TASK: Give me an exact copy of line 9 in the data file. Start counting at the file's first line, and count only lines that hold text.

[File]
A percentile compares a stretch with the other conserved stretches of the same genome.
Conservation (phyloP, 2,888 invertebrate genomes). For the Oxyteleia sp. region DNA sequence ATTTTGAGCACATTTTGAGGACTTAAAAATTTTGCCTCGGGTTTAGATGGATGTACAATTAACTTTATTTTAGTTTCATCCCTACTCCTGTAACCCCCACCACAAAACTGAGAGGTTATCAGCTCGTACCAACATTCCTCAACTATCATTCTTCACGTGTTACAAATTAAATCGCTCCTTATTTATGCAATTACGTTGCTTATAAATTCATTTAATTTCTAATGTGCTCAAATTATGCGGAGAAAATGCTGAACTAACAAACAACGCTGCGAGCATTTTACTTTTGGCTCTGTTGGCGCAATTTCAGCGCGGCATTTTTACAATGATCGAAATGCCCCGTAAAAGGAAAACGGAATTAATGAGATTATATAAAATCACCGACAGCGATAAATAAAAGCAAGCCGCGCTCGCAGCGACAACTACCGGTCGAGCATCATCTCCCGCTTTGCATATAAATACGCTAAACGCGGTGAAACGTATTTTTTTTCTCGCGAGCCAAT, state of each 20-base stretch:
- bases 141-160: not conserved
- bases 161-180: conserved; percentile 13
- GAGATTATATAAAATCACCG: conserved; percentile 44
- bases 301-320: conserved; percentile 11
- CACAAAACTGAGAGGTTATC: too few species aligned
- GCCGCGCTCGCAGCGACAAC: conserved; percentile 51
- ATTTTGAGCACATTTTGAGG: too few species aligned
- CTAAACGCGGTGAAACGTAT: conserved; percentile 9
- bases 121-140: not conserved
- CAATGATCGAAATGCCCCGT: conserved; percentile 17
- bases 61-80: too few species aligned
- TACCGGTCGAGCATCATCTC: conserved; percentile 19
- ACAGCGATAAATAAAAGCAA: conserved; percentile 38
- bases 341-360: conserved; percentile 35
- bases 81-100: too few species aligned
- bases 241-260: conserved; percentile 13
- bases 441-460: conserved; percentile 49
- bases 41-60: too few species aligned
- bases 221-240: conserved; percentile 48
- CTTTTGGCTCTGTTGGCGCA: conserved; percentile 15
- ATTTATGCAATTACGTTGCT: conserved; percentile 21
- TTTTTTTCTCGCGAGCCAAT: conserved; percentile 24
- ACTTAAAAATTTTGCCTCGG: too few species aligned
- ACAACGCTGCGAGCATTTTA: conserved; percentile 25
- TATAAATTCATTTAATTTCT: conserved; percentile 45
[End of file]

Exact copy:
- ATTTTGAGCACATTTTGAGG: too few species aligned